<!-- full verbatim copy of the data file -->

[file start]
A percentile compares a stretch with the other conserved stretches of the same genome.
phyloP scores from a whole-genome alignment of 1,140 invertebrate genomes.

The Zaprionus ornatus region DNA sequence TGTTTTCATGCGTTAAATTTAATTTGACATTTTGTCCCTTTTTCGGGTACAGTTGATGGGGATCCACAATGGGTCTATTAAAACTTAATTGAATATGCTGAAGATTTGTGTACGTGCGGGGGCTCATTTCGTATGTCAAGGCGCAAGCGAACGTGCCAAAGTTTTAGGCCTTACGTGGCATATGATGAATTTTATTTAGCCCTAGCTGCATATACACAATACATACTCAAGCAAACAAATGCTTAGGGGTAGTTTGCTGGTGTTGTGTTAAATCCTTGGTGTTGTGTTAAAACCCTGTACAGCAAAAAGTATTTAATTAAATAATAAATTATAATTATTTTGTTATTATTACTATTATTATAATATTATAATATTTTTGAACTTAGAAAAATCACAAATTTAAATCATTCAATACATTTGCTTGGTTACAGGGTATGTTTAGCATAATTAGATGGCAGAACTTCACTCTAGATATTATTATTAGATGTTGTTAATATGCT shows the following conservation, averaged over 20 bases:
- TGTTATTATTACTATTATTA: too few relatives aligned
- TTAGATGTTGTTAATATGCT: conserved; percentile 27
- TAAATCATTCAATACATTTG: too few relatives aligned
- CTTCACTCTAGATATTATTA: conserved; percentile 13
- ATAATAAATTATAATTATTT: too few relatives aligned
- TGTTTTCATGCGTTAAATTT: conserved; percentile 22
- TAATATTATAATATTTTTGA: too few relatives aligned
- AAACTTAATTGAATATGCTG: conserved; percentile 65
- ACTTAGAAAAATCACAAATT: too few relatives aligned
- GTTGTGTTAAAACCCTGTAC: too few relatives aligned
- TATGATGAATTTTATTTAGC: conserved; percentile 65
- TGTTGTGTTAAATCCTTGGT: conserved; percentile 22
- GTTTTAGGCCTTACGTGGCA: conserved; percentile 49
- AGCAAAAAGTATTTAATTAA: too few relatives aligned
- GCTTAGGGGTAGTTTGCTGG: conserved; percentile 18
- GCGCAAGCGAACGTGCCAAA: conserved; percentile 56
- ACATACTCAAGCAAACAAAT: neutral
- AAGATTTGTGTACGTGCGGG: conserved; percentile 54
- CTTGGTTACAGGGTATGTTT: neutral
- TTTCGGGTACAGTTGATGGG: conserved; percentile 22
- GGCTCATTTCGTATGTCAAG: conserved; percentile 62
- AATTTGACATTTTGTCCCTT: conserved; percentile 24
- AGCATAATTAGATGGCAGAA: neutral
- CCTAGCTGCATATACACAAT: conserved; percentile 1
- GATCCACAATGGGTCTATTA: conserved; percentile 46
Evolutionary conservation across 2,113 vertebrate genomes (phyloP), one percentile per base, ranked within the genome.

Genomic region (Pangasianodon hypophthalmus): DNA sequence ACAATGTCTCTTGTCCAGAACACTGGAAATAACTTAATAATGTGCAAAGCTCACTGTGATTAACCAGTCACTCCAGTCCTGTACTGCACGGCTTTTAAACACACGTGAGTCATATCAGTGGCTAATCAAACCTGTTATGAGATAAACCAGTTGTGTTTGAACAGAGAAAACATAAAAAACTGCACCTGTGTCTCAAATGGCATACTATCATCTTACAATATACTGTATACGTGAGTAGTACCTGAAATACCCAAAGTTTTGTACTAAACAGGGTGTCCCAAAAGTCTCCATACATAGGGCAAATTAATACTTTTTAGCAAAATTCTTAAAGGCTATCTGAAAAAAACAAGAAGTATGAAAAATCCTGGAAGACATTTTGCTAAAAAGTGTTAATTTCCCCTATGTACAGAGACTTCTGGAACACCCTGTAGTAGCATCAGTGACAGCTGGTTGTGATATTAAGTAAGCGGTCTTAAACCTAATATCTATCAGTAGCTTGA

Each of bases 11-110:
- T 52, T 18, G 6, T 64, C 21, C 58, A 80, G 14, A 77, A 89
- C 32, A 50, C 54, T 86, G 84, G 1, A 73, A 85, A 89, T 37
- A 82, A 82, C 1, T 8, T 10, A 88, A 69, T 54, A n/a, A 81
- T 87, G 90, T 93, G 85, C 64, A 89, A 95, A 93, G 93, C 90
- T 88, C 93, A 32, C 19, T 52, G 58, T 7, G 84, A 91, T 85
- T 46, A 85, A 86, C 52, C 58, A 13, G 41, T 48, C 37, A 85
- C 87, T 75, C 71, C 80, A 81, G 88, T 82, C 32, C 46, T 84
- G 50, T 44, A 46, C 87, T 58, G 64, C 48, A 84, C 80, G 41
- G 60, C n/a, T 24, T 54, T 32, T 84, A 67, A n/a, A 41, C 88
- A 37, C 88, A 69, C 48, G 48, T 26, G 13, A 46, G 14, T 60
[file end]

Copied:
A percentile compares a stretch with the other conserved stretches of the same genome.
phyloP scores from a whole-genome alignment of 1,140 invertebrate genomes.

The Zaprionus ornatus region DNA sequence TGTTTTCATGCGTTAAATTTAATTTGACATTTTGTCCCTTTTTCGGGTACAGTTGATGGGGATCCACAATGGGTCTATTAAAACTTAATTGAATATGCTGAAGATTTGTGTACGTGCGGGGGCTCATTTCGTATGTCAAGGCGCAAGCGAACGTGCCAAAGTTTTAGGCCTTACGTGGCATATGATGAATTTTATTTAGCCCTAGCTGCATATACACAATACATACTCAAGCAAACAAATGCTTAGGGGTAGTTTGCTGGTGTTGTGTTAAATCCTTGGTGTTGTGTTAAAACCCTGTACAGCAAAAAGTATTTAATTAAATAATAAATTATAATTATTTTGTTATTATTACTATTATTATAATATTATAATATTTTTGAACTTAGAAAAATCACAAATTTAAATCATTCAATACATTTGCTTGGTTACAGGGTATGTTTAGCATAATTAGATGGCAGAACTTCACTCTAGATATTATTATTAGATGTTGTTAATATGCT shows the following conservation, averaged over 20 bases:
- TGTTATTATTACTATTATTA: too few relatives aligned
- TTAGATGTTGTTAATATGCT: conserved; percentile 27
- TAAATCATTCAATACATTTG: too few relatives aligned
- CTTCACTCTAGATATTATTA: conserved; percentile 13
- ATAATAAATTATAATTATTT: too few relatives aligned
- TGTTTTCATGCGTTAAATTT: conserved; percentile 22
- TAATATTATAATATTTTTGA: too few relatives aligned
- AAACTTAATTGAATATGCTG: conserved; percentile 65
- ACTTAGAAAAATCACAAATT: too few relatives aligned
- GTTGTGTTAAAACCCTGTAC: too few relatives aligned
- TATGATGAATTTTATTTAGC: conserved; percentile 65
- TGTTGTGTTAAATCCTTGGT: conserved; percentile 22
- GTTTTAGGCCTTACGTGGCA: conserved; percentile 49
- AGCAAAAAGTATTTAATTAA: too few relatives aligned
- GCTTAGGGGTAGTTTGCTGG: conserved; percentile 18
- GCGCAAGCGAACGTGCCAAA: conserved; percentile 56
- ACATACTCAAGCAAACAAAT: neutral
- AAGATTTGTGTACGTGCGGG: conserved; percentile 54
- CTTGGTTACAGGGTATGTTT: neutral
- TTTCGGGTACAGTTGATGGG: conserved; percentile 22
- GGCTCATTTCGTATGTCAAG: conserved; percentile 62
- AATTTGACATTTTGTCCCTT: conserved; percentile 24
- AGCATAATTAGATGGCAGAA: neutral
- CCTAGCTGCATATACACAAT: conserved; percentile 1
- GATCCACAATGGGTCTATTA: conserved; percentile 46
Evolutionary conservation across 2,113 vertebrate genomes (phyloP), one percentile per base, ranked within the genome.

Genomic region (Pangasianodon hypophthalmus): DNA sequence ACAATGTCTCTTGTCCAGAACACTGGAAATAACTTAATAATGTGCAAAGCTCACTGTGATTAACCAGTCACTCCAGTCCTGTACTGCACGGCTTTTAAACACACGTGAGTCATATCAGTGGCTAATCAAACCTGTTATGAGATAAACCAGTTGTGTTTGAACAGAGAAAACATAAAAAACTGCACCTGTGTCTCAAATGGCATACTATCATCTTACAATATACTGTATACGTGAGTAGTACCTGAAATACCCAAAGTTTTGTACTAAACAGGGTGTCCCAAAAGTCTCCATACATAGGGCAAATTAATACTTTTTAGCAAAATTCTTAAAGGCTATCTGAAAAAAACAAGAAGTATGAAAAATCCTGGAAGACATTTTGCTAAAAAGTGTTAATTTCCCCTATGTACAGAGACTTCTGGAACACCCTGTAGTAGCATCAGTGACAGCTGGTTGTGATATTAAGTAAGCGGTCTTAAACCTAATATCTATCAGTAGCTTGA

Each of bases 11-110:
- T 52, T 18, G 6, T 64, C 21, C 58, A 80, G 14, A 77, A 89
- C 32, A 50, C 54, T 86, G 84, G 1, A 73, A 85, A 89, T 37
- A 82, A 82, C 1, T 8, T 10, A 88, A 69, T 54, A n/a, A 81
- T 87, G 90, T 93, G 85, C 64, A 89, A 95, A 93, G 93, C 90
- T 88, C 93, A 32, C 19, T 52, G 58, T 7, G 84, A 91, T 85
- T 46, A 85, A 86, C 52, C 58, A 13, G 41, T 48, C 37, A 85
- C 87, T 75, C 71, C 80, A 81, G 88, T 82, C 32, C 46, T 84
- G 50, T 44, A 46, C 87, T 58, G 64, C 48, A 84, C 80, G 41
- G 60, C n/a, T 24, T 54, T 32, T 84, A 67, A n/a, A 41, C 88
- A 37, C 88, A 69, C 48, G 48, T 26, G 13, A 46, G 14, T 60